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Early release of Policy decisions

Monday, 26 March 2012 2:38 p.m.

Water quality, land use and the coastal environment provisions of the Bay of Plenty Regional Council's proposed Regional Policy Statement (RPS) have been released early to help inform the community on policy direction. 

The Regional Council believes this information will assist the community in making submissions to the draft Ten Year Plan 2012 - 2022, which opens for submission tomorrow.

The RPS provides high-level policy direction for regional, district and city plans across the region. The draft Ten Year Plan is being released on Tuesday 27 March for consultation with the community and stakeholders.

Bay of Plenty Regional Councillor Raewyn Bennett, who chaired the proposed RPS Hearing Committee, said she believed it was the first time a Council had taken the step of releasing this type of policy information early.

"While the RPS is very close to being finalised, we decided it was prudent to release this information early," Councillor Bennett said.

"We'd like people who make submissions on the draft Ten Year Plan to be informed on the policy context of this significant spending."

Councillor Bennett said the RPS Hearing Committee heard from 98 submitters for 17 days during September and October last year.  A total of 183 submissions and 57 further submissions were received on the proposed RPS.

"This has been a thorough process and we have heard from a lot of people, which is great as it demonstrates the significant interest there is in the community about helping Council to get policy direction right," Councillor Bennett said.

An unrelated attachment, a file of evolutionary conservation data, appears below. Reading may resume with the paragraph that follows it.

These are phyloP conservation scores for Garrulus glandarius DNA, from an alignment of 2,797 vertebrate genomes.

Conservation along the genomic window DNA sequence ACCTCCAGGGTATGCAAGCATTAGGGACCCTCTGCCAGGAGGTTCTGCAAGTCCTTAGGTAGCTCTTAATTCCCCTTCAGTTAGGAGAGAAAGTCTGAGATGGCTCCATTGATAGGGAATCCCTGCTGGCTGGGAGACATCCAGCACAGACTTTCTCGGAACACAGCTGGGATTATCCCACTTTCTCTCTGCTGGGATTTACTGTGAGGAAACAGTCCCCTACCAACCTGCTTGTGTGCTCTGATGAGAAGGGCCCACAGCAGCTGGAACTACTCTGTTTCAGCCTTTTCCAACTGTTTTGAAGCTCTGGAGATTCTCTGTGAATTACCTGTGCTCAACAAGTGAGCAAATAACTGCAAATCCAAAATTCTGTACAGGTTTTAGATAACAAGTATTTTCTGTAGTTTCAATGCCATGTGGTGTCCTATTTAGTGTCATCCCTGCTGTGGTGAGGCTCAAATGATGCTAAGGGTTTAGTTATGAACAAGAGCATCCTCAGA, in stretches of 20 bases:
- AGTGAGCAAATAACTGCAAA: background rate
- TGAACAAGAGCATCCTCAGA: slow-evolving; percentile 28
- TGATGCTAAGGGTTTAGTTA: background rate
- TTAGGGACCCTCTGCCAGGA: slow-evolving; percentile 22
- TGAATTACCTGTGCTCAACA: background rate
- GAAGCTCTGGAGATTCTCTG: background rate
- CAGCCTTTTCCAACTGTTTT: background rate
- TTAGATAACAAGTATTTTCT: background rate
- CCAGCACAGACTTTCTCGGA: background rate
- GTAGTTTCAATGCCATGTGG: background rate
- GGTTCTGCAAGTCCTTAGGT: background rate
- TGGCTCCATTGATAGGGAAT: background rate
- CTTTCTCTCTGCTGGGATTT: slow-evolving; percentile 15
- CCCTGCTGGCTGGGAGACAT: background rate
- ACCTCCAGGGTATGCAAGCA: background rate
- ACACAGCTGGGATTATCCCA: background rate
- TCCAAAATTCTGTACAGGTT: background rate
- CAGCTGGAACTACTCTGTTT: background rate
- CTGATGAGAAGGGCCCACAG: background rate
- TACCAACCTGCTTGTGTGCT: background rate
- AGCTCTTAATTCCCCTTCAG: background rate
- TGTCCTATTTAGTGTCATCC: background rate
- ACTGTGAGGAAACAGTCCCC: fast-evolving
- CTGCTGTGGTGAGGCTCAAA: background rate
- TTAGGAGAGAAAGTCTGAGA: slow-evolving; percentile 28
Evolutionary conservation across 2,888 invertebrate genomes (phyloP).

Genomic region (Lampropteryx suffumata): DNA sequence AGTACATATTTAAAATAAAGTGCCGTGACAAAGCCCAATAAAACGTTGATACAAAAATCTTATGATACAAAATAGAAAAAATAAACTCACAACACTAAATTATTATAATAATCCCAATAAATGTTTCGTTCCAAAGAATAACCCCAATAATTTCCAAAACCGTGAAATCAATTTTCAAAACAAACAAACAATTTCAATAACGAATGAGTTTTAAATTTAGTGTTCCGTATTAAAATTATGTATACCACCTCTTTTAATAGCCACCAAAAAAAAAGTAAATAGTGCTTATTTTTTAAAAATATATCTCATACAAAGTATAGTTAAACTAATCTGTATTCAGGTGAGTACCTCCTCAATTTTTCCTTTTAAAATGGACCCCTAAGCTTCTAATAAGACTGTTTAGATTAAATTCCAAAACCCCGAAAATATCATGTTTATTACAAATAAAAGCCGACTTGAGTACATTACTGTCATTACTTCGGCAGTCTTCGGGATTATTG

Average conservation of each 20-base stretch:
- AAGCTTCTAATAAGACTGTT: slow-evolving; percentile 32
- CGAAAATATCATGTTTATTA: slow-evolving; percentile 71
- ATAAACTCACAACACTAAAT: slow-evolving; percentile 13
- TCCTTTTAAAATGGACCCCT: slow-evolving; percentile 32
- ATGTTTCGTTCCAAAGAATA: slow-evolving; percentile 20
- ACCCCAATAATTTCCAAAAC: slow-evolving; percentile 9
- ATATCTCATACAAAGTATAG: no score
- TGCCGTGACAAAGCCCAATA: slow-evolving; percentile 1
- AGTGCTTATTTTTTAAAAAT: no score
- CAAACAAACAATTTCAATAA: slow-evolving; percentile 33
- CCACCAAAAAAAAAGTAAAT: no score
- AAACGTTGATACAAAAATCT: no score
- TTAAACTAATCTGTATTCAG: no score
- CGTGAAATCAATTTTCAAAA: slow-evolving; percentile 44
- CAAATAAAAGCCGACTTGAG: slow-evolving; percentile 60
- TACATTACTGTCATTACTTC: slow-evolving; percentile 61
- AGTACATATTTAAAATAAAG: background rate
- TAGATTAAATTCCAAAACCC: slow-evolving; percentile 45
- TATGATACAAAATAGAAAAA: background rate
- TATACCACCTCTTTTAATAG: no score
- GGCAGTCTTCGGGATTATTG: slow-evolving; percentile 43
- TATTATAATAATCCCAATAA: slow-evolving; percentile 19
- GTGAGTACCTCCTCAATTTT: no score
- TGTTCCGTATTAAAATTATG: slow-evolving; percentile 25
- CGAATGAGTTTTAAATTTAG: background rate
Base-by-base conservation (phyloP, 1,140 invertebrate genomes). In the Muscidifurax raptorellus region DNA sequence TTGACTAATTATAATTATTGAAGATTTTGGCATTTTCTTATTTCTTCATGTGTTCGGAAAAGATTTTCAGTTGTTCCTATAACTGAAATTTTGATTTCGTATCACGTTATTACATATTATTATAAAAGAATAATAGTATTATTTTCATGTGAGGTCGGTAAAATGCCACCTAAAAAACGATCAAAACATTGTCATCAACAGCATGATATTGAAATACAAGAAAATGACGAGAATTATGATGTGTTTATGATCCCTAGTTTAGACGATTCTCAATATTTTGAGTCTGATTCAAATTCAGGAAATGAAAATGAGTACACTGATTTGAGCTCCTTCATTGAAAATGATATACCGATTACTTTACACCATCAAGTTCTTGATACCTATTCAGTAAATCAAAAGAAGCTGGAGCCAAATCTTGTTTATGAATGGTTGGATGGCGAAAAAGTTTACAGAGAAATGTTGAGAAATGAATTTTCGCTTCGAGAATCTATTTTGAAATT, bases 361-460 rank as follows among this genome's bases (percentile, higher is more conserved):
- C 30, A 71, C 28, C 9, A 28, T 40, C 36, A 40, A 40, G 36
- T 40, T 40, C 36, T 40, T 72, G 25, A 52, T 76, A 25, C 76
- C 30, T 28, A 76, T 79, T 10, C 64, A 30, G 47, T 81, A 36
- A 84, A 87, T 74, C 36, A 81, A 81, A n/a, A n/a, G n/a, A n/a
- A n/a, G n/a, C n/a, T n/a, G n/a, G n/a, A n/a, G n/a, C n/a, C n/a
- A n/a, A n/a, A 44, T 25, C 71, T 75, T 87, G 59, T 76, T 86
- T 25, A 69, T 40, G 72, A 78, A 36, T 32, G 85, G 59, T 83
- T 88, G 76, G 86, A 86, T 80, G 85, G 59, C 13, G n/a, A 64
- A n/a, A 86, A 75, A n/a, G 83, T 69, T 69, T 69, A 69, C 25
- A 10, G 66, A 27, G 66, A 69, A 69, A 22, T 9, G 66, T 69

"The Regional Council has listened to the community's concerns around the water quality of the region's lakes, rivers and streams. Its decisions on the proposed Regional Policy Statement are intended to implement a framework for reducing nutrients entering catchments at risk, with a focus on Lake Rotorua in particular," she said.

Councillor Bennett said that included in the RPS water quality and land use proposals were stronger references to the importance of soil as a resource, and that water quality was to be enhanced to meet the values associated with the water's use and protection. Council's decisions required a reduction in the levels of nutrients entering the region's water bodies. 

A variation to the Proposed RPS to make further changes to the coastal environment provisions will be considered in May before submissions are called for.  Those changes will see the landward boundary of the coastal environment identified and areas of outstanding natural character mapped.

"Releasing the coastal environment provisions early will enable the variation to the proposed RPS to give effect to the New Zealand Coastal Policy Statement 2010 in light of the Council's decisions," Councillor Bennett said.

Key changes to the coastal environment provisions include the importance of coastal access for all and how 'appropriate' coastal development may be decided, more detail about mangrove management and a new policy discouraging hard protection structures to reduce coastal hazard risks. A new policy also provides for ports and their infrastructure.

The Hearing Committee's recommendations on the rest of the Proposed RPS will be presented to the Regional Council in June and the Council's decisions are expected to be notified in early August.